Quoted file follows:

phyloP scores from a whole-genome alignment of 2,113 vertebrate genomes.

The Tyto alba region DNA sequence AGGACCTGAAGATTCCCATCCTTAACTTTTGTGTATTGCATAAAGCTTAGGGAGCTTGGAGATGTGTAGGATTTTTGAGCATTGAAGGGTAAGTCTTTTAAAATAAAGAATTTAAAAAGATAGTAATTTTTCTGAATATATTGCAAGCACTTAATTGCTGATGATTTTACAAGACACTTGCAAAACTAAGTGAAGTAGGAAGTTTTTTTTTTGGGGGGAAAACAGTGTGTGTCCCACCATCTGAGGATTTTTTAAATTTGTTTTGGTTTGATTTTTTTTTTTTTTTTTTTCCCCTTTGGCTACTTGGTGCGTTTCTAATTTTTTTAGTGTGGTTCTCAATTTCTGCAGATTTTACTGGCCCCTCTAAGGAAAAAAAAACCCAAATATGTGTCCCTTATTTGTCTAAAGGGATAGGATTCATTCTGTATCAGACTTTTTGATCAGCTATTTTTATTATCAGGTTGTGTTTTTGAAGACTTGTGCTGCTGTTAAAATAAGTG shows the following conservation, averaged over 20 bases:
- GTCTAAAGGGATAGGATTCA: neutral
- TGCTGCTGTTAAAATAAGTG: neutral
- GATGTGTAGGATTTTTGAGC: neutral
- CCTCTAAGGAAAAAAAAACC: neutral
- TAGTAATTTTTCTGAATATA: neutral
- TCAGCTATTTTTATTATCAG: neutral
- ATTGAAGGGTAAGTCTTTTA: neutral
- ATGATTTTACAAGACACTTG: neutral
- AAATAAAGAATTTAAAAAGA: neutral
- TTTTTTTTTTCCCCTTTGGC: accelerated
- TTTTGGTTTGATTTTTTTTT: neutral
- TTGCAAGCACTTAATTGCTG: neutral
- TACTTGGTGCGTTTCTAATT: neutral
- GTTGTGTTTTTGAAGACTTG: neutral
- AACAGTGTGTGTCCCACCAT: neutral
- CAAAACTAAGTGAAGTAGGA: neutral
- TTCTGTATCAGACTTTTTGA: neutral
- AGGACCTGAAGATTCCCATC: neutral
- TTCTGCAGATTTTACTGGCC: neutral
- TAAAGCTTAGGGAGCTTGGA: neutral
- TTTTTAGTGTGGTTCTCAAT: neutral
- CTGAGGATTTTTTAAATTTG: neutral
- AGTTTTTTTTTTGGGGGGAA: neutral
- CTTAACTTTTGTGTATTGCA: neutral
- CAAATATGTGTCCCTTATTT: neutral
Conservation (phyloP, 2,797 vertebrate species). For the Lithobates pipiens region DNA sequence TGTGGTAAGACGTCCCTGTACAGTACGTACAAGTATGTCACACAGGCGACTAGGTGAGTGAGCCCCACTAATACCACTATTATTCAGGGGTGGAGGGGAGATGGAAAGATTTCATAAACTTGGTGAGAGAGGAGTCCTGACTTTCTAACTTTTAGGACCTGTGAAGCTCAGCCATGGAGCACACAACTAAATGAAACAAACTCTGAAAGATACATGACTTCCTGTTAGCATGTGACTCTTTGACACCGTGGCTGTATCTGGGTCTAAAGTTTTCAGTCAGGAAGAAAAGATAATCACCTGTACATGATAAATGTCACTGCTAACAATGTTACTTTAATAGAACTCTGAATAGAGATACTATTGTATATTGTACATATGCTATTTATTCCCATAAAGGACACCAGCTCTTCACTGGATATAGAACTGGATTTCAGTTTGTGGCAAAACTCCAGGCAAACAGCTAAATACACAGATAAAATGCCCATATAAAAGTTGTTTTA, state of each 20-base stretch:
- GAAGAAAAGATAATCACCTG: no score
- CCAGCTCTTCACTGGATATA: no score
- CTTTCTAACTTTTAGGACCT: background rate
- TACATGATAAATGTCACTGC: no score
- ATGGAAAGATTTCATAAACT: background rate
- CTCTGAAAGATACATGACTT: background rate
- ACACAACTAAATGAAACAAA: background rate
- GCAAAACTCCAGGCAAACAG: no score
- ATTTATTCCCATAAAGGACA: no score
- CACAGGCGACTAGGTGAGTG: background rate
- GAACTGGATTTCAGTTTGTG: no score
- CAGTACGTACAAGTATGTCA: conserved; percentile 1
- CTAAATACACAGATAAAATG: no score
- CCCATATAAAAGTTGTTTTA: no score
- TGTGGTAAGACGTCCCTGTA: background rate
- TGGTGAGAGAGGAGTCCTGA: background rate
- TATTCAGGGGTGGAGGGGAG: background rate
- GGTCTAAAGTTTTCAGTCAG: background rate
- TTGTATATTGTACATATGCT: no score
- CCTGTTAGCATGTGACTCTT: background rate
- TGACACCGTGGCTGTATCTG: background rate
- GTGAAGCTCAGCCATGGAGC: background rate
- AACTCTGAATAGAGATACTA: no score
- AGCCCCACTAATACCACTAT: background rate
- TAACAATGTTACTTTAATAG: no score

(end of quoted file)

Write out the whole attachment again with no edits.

phyloP scores from a whole-genome alignment of 2,113 vertebrate genomes.

The Tyto alba region DNA sequence AGGACCTGAAGATTCCCATCCTTAACTTTTGTGTATTGCATAAAGCTTAGGGAGCTTGGAGATGTGTAGGATTTTTGAGCATTGAAGGGTAAGTCTTTTAAAATAAAGAATTTAAAAAGATAGTAATTTTTCTGAATATATTGCAAGCACTTAATTGCTGATGATTTTACAAGACACTTGCAAAACTAAGTGAAGTAGGAAGTTTTTTTTTTGGGGGGAAAACAGTGTGTGTCCCACCATCTGAGGATTTTTTAAATTTGTTTTGGTTTGATTTTTTTTTTTTTTTTTTTCCCCTTTGGCTACTTGGTGCGTTTCTAATTTTTTTAGTGTGGTTCTCAATTTCTGCAGATTTTACTGGCCCCTCTAAGGAAAAAAAAACCCAAATATGTGTCCCTTATTTGTCTAAAGGGATAGGATTCATTCTGTATCAGACTTTTTGATCAGCTATTTTTATTATCAGGTTGTGTTTTTGAAGACTTGTGCTGCTGTTAAAATAAGTG shows the following conservation, averaged over 20 bases:
- GTCTAAAGGGATAGGATTCA: neutral
- TGCTGCTGTTAAAATAAGTG: neutral
- GATGTGTAGGATTTTTGAGC: neutral
- CCTCTAAGGAAAAAAAAACC: neutral
- TAGTAATTTTTCTGAATATA: neutral
- TCAGCTATTTTTATTATCAG: neutral
- ATTGAAGGGTAAGTCTTTTA: neutral
- ATGATTTTACAAGACACTTG: neutral
- AAATAAAGAATTTAAAAAGA: neutral
- TTTTTTTTTTCCCCTTTGGC: accelerated
- TTTTGGTTTGATTTTTTTTT: neutral
- TTGCAAGCACTTAATTGCTG: neutral
- TACTTGGTGCGTTTCTAATT: neutral
- GTTGTGTTTTTGAAGACTTG: neutral
- AACAGTGTGTGTCCCACCAT: neutral
- CAAAACTAAGTGAAGTAGGA: neutral
- TTCTGTATCAGACTTTTTGA: neutral
- AGGACCTGAAGATTCCCATC: neutral
- TTCTGCAGATTTTACTGGCC: neutral
- TAAAGCTTAGGGAGCTTGGA: neutral
- TTTTTAGTGTGGTTCTCAAT: neutral
- CTGAGGATTTTTTAAATTTG: neutral
- AGTTTTTTTTTTGGGGGGAA: neutral
- CTTAACTTTTGTGTATTGCA: neutral
- CAAATATGTGTCCCTTATTT: neutral
Conservation (phyloP, 2,797 vertebrate species). For the Lithobates pipiens region DNA sequence TGTGGTAAGACGTCCCTGTACAGTACGTACAAGTATGTCACACAGGCGACTAGGTGAGTGAGCCCCACTAATACCACTATTATTCAGGGGTGGAGGGGAGATGGAAAGATTTCATAAACTTGGTGAGAGAGGAGTCCTGACTTTCTAACTTTTAGGACCTGTGAAGCTCAGCCATGGAGCACACAACTAAATGAAACAAACTCTGAAAGATACATGACTTCCTGTTAGCATGTGACTCTTTGACACCGTGGCTGTATCTGGGTCTAAAGTTTTCAGTCAGGAAGAAAAGATAATCACCTGTACATGATAAATGTCACTGCTAACAATGTTACTTTAATAGAACTCTGAATAGAGATACTATTGTATATTGTACATATGCTATTTATTCCCATAAAGGACACCAGCTCTTCACTGGATATAGAACTGGATTTCAGTTTGTGGCAAAACTCCAGGCAAACAGCTAAATACACAGATAAAATGCCCATATAAAAGTTGTTTTA, state of each 20-base stretch:
- GAAGAAAAGATAATCACCTG: no score
- CCAGCTCTTCACTGGATATA: no score
- CTTTCTAACTTTTAGGACCT: background rate
- TACATGATAAATGTCACTGC: no score
- ATGGAAAGATTTCATAAACT: background rate
- CTCTGAAAGATACATGACTT: background rate
- ACACAACTAAATGAAACAAA: background rate
- GCAAAACTCCAGGCAAACAG: no score
- ATTTATTCCCATAAAGGACA: no score
- CACAGGCGACTAGGTGAGTG: background rate
- GAACTGGATTTCAGTTTGTG: no score
- CAGTACGTACAAGTATGTCA: conserved; percentile 1
- CTAAATACACAGATAAAATG: no score
- CCCATATAAAAGTTGTTTTA: no score
- TGTGGTAAGACGTCCCTGTA: background rate
- TGGTGAGAGAGGAGTCCTGA: background rate
- TATTCAGGGGTGGAGGGGAG: background rate
- GGTCTAAAGTTTTCAGTCAG: background rate
- TTGTATATTGTACATATGCT: no score
- CCTGTTAGCATGTGACTCTT: background rate
- TGACACCGTGGCTGTATCTG: background rate
- GTGAAGCTCAGCCATGGAGC: background rate
- AACTCTGAATAGAGATACTA: no score
- AGCCCCACTAATACCACTAT: background rate
- TAACAATGTTACTTTAATAG: no score